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U.S. government to reunite half of migrant children by deadline

A federal judge on Monday ordered the U.S. government to provide a proposed timeline for when all separated migrant children can be reunited with their parents after the Justice Department said it wouldn't be able to meet the court-ordered deadline for all of the children under the age of 5.
The Justice Department requested more time to reunite the families Friday, saying the process of verifying parentage was time consuming.

The judge had ordered the Health and Human Services Department to reunite children younger than 5 by Tuesday and children between 5 and 17 by July 26.

During a conference hearing Monday, the U.S. government gave an update on its efforts to reunite the families who had been separated as part of the Trump administration's zero-tolerance policy on illegal border crossings.

Sarah Fabian, an attorney for the Justice Department, said that of the 102 children under the age of 5, officials expect to reunite 54 on Tuesday.

Other cases include:

-- Two who have been reunited since the weekend

-- Three who won't be returned because of their parents' criminal records

-- Three who crossed with someone other than a parent

-- Five whose parents required further background checks

-- Nine whose parents have been deported

-- Nine whose parents were released from custody in the United States

-- Four whose parents were in state criminal custody and eight whose parents were in federal criminal custody

-- Four who could be released to a non-parent sponsor

-- One for whom there is no parental information.

"I am very encouraged about the progress," Judge Dana Sabraw said during Monday's hearing. "This is real progress. I'm optimistic that many of these families will be reunited tomorrow."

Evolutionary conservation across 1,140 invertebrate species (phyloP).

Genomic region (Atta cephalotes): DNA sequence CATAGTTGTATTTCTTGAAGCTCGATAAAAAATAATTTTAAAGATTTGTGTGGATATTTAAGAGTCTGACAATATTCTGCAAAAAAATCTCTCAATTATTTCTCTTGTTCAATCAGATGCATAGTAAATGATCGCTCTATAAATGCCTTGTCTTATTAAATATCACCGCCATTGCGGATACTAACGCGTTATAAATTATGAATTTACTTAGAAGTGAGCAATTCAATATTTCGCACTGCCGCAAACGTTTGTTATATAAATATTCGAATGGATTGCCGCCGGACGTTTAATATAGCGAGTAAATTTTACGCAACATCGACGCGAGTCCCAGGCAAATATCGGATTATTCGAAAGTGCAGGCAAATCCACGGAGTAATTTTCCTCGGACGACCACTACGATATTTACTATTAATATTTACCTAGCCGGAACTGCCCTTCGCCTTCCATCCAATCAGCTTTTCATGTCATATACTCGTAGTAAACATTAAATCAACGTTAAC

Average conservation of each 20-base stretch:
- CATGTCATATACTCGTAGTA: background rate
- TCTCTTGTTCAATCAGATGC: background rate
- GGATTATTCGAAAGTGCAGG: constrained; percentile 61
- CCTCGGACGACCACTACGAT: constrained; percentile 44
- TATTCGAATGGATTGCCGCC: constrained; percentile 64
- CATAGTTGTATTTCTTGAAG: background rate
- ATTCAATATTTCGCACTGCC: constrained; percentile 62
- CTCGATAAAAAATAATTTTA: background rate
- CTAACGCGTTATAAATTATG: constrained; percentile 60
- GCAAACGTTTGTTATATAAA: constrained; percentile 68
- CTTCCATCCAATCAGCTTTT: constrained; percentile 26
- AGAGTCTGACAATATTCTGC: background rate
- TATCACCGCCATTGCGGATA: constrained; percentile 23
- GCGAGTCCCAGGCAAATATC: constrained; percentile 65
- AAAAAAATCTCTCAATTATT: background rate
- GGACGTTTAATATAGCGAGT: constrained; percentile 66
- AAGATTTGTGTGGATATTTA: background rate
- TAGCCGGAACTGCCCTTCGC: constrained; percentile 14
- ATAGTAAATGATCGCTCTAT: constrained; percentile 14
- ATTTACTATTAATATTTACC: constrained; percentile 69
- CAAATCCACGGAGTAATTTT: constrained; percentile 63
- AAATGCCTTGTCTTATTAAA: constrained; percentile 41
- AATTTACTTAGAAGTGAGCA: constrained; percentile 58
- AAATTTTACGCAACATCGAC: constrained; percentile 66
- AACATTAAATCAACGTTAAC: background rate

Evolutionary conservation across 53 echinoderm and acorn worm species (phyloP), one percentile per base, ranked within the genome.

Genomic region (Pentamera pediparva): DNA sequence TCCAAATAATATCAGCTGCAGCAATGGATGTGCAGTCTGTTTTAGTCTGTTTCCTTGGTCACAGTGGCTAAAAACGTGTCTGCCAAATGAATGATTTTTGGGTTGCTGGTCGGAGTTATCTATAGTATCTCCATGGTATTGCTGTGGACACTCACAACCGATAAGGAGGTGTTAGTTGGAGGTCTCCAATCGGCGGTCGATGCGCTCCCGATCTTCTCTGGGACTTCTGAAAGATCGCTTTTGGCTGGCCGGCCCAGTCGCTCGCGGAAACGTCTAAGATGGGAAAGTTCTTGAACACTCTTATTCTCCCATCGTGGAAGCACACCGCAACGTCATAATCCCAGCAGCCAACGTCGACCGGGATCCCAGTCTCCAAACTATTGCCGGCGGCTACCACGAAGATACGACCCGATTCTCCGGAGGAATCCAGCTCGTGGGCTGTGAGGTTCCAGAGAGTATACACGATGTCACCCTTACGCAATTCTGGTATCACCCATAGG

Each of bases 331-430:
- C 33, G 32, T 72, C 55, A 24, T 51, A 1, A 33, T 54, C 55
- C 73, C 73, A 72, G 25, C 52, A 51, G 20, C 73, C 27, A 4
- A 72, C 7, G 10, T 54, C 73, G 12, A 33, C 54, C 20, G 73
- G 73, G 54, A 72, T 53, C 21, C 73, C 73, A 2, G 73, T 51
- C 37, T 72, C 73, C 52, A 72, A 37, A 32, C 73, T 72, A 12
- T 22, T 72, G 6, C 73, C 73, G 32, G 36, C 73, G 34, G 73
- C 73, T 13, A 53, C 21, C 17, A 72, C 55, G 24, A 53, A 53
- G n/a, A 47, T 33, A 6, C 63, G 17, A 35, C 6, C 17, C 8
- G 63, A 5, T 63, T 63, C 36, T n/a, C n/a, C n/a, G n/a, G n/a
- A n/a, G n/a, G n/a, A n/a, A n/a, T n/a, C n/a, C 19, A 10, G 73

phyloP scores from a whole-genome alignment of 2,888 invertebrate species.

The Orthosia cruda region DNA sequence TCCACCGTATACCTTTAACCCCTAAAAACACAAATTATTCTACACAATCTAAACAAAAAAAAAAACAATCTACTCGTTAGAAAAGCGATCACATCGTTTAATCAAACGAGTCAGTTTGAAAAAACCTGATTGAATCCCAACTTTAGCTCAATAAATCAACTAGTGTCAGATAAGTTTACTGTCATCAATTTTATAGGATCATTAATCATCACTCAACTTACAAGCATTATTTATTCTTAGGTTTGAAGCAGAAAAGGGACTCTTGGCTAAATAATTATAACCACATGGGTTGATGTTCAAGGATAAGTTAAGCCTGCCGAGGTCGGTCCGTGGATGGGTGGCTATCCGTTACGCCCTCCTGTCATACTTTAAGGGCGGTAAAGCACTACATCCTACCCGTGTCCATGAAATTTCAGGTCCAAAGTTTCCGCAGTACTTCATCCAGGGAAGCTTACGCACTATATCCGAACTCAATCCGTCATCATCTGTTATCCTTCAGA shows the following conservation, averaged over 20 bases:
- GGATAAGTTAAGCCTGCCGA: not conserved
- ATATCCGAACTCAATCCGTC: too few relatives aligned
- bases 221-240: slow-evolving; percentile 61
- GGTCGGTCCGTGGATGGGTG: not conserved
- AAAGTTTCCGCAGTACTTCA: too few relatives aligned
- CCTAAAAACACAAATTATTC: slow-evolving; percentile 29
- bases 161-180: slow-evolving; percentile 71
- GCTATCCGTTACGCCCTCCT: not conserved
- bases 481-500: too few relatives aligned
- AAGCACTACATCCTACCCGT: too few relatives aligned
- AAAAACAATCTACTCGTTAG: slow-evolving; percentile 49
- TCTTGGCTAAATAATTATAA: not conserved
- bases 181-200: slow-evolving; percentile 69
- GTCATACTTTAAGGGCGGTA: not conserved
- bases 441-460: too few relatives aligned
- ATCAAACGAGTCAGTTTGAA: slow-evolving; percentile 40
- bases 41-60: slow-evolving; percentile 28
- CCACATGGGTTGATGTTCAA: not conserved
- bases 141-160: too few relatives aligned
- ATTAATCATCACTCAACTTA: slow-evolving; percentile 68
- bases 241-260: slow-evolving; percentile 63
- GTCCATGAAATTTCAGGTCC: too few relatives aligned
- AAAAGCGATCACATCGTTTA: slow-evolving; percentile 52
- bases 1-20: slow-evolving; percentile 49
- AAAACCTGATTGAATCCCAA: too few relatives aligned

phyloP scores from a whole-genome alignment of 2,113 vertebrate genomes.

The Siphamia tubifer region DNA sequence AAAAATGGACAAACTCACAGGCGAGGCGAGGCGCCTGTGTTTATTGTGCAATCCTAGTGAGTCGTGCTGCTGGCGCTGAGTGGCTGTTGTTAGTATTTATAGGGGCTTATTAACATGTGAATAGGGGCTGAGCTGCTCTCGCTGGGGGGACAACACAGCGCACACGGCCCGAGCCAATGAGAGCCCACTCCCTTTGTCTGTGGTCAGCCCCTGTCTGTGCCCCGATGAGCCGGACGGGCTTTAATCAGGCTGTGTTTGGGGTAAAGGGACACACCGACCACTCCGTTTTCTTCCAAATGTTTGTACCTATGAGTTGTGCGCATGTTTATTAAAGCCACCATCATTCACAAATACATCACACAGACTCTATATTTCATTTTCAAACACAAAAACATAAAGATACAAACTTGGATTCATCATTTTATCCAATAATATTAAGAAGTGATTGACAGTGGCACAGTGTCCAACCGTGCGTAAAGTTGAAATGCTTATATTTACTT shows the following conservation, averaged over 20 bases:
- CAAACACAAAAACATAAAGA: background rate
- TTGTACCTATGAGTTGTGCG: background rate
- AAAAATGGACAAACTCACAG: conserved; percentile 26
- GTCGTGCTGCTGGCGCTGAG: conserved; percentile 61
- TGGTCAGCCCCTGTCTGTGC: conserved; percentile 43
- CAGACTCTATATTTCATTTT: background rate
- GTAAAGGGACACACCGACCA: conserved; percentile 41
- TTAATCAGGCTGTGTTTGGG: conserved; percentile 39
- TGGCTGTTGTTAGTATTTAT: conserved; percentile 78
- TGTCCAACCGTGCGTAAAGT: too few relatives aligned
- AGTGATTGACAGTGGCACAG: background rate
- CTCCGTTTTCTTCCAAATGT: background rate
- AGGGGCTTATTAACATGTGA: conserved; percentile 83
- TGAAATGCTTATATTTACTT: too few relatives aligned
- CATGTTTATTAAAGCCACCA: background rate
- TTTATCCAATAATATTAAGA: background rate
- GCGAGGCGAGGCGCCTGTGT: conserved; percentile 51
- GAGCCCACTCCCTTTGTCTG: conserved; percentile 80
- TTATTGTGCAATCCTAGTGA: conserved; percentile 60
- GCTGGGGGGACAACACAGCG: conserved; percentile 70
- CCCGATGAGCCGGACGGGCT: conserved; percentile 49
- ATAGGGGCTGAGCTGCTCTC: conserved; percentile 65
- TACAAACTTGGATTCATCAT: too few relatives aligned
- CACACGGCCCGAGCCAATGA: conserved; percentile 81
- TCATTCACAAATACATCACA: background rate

On Friday, HHS Secretary Alex Azar said the department was using DNA tests to try to quickly comply with the court deadline and reunite the children -- nearly 3,000 of them. In addition to checking for a biological connection between parent and child, HHS officials were vetting parents to make sure they were not "unfit" or present a danger to their child.

In mid-June, the Department of Homeland Security said it separated nearly 2,000 children from their parents in April and May after the Department of Justice announced a "zero-tolerance" policy to prosecute everyone who crosses the border illegally.

"If you are smuggling a child, then we will prosecute you and that child will be separated from you as required by law. If you don't like that, then don't smuggle children over our border," Attorney General Jeff Sessions said in early May.

The new policy faced backlash from immigrant advocates and lawmakers from the Democratic and Republican parties, and on June 20, President Donald Trump signed an executive order ending the practice of separating families. The order, though, didn't address how or when already separated families would be reunited.

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